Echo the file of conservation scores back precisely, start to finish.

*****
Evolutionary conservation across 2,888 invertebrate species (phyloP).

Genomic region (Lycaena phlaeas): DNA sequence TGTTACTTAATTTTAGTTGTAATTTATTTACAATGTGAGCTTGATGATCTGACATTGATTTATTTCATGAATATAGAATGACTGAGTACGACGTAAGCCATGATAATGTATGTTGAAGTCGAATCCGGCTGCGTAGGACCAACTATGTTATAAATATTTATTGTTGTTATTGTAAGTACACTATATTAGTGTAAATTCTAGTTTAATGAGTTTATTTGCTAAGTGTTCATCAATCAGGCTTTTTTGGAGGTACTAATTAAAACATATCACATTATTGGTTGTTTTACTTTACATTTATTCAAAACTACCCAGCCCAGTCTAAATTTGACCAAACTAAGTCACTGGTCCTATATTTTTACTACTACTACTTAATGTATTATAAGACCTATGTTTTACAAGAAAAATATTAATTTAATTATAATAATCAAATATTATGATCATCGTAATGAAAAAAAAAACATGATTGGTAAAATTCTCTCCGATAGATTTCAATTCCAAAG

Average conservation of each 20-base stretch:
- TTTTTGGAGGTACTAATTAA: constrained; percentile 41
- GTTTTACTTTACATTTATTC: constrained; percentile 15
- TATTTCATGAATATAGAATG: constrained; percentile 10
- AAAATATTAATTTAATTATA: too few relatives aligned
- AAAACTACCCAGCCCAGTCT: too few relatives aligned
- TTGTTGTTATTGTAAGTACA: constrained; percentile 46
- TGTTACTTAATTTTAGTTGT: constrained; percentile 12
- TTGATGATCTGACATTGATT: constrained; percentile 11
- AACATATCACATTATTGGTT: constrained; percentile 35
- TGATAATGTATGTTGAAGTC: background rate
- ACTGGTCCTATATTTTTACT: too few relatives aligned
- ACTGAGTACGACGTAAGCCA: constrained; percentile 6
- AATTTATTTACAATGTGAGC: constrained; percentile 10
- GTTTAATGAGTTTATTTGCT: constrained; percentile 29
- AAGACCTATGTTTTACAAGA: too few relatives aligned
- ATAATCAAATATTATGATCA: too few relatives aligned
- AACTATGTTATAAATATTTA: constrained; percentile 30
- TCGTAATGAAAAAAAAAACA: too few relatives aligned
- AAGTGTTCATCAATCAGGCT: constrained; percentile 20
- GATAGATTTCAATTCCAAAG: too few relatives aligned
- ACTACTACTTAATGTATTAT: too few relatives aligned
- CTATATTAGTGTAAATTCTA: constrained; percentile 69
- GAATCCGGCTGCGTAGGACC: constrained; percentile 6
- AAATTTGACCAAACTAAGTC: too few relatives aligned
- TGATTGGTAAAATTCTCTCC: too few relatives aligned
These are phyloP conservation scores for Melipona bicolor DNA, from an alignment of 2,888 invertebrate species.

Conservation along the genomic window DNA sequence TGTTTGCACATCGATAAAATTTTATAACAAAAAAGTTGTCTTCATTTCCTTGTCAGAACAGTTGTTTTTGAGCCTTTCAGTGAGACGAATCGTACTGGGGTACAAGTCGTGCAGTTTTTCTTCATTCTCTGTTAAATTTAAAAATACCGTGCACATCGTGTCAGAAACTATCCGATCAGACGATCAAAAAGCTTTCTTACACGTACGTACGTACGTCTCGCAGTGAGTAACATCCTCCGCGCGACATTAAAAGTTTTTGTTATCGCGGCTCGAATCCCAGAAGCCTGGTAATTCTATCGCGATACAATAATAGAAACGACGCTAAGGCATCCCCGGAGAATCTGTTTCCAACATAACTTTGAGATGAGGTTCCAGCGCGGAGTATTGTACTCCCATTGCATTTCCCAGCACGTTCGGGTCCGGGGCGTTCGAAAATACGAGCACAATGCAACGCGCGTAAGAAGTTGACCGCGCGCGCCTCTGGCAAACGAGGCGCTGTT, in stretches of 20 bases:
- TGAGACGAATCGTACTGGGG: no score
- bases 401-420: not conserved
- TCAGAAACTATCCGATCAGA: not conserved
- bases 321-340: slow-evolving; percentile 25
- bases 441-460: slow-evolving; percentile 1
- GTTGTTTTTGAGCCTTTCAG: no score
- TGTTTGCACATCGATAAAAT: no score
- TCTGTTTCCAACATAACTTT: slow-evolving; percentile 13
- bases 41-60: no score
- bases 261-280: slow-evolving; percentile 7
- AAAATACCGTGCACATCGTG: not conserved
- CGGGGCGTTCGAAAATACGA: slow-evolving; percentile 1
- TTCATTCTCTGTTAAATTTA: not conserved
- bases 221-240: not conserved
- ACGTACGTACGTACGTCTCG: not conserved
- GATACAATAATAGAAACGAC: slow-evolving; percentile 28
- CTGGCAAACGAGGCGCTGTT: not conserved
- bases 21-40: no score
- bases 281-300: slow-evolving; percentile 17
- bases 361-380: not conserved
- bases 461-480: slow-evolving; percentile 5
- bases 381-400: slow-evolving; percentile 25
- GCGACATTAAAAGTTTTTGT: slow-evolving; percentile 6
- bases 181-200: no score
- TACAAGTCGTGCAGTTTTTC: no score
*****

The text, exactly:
Evolutionary conservation across 2,888 invertebrate species (phyloP).

Genomic region (Lycaena phlaeas): DNA sequence TGTTACTTAATTTTAGTTGTAATTTATTTACAATGTGAGCTTGATGATCTGACATTGATTTATTTCATGAATATAGAATGACTGAGTACGACGTAAGCCATGATAATGTATGTTGAAGTCGAATCCGGCTGCGTAGGACCAACTATGTTATAAATATTTATTGTTGTTATTGTAAGTACACTATATTAGTGTAAATTCTAGTTTAATGAGTTTATTTGCTAAGTGTTCATCAATCAGGCTTTTTTGGAGGTACTAATTAAAACATATCACATTATTGGTTGTTTTACTTTACATTTATTCAAAACTACCCAGCCCAGTCTAAATTTGACCAAACTAAGTCACTGGTCCTATATTTTTACTACTACTACTTAATGTATTATAAGACCTATGTTTTACAAGAAAAATATTAATTTAATTATAATAATCAAATATTATGATCATCGTAATGAAAAAAAAAACATGATTGGTAAAATTCTCTCCGATAGATTTCAATTCCAAAG

Average conservation of each 20-base stretch:
- TTTTTGGAGGTACTAATTAA: constrained; percentile 41
- GTTTTACTTTACATTTATTC: constrained; percentile 15
- TATTTCATGAATATAGAATG: constrained; percentile 10
- AAAATATTAATTTAATTATA: too few relatives aligned
- AAAACTACCCAGCCCAGTCT: too few relatives aligned
- TTGTTGTTATTGTAAGTACA: constrained; percentile 46
- TGTTACTTAATTTTAGTTGT: constrained; percentile 12
- TTGATGATCTGACATTGATT: constrained; percentile 11
- AACATATCACATTATTGGTT: constrained; percentile 35
- TGATAATGTATGTTGAAGTC: background rate
- ACTGGTCCTATATTTTTACT: too few relatives aligned
- ACTGAGTACGACGTAAGCCA: constrained; percentile 6
- AATTTATTTACAATGTGAGC: constrained; percentile 10
- GTTTAATGAGTTTATTTGCT: constrained; percentile 29
- AAGACCTATGTTTTACAAGA: too few relatives aligned
- ATAATCAAATATTATGATCA: too few relatives aligned
- AACTATGTTATAAATATTTA: constrained; percentile 30
- TCGTAATGAAAAAAAAAACA: too few relatives aligned
- AAGTGTTCATCAATCAGGCT: constrained; percentile 20
- GATAGATTTCAATTCCAAAG: too few relatives aligned
- ACTACTACTTAATGTATTAT: too few relatives aligned
- CTATATTAGTGTAAATTCTA: constrained; percentile 69
- GAATCCGGCTGCGTAGGACC: constrained; percentile 6
- AAATTTGACCAAACTAAGTC: too few relatives aligned
- TGATTGGTAAAATTCTCTCC: too few relatives aligned
These are phyloP conservation scores for Melipona bicolor DNA, from an alignment of 2,888 invertebrate species.

Conservation along the genomic window DNA sequence TGTTTGCACATCGATAAAATTTTATAACAAAAAAGTTGTCTTCATTTCCTTGTCAGAACAGTTGTTTTTGAGCCTTTCAGTGAGACGAATCGTACTGGGGTACAAGTCGTGCAGTTTTTCTTCATTCTCTGTTAAATTTAAAAATACCGTGCACATCGTGTCAGAAACTATCCGATCAGACGATCAAAAAGCTTTCTTACACGTACGTACGTACGTCTCGCAGTGAGTAACATCCTCCGCGCGACATTAAAAGTTTTTGTTATCGCGGCTCGAATCCCAGAAGCCTGGTAATTCTATCGCGATACAATAATAGAAACGACGCTAAGGCATCCCCGGAGAATCTGTTTCCAACATAACTTTGAGATGAGGTTCCAGCGCGGAGTATTGTACTCCCATTGCATTTCCCAGCACGTTCGGGTCCGGGGCGTTCGAAAATACGAGCACAATGCAACGCGCGTAAGAAGTTGACCGCGCGCGCCTCTGGCAAACGAGGCGCTGTT, in stretches of 20 bases:
- TGAGACGAATCGTACTGGGG: no score
- bases 401-420: not conserved
- TCAGAAACTATCCGATCAGA: not conserved
- bases 321-340: slow-evolving; percentile 25
- bases 441-460: slow-evolving; percentile 1
- GTTGTTTTTGAGCCTTTCAG: no score
- TGTTTGCACATCGATAAAAT: no score
- TCTGTTTCCAACATAACTTT: slow-evolving; percentile 13
- bases 41-60: no score
- bases 261-280: slow-evolving; percentile 7
- AAAATACCGTGCACATCGTG: not conserved
- CGGGGCGTTCGAAAATACGA: slow-evolving; percentile 1
- TTCATTCTCTGTTAAATTTA: not conserved
- bases 221-240: not conserved
- ACGTACGTACGTACGTCTCG: not conserved
- GATACAATAATAGAAACGAC: slow-evolving; percentile 28
- CTGGCAAACGAGGCGCTGTT: not conserved
- bases 21-40: no score
- bases 281-300: slow-evolving; percentile 17
- bases 361-380: not conserved
- bases 461-480: slow-evolving; percentile 5
- bases 381-400: slow-evolving; percentile 25
- GCGACATTAAAAGTTTTTGT: slow-evolving; percentile 6
- bases 181-200: no score
- TACAAGTCGTGCAGTTTTTC: no score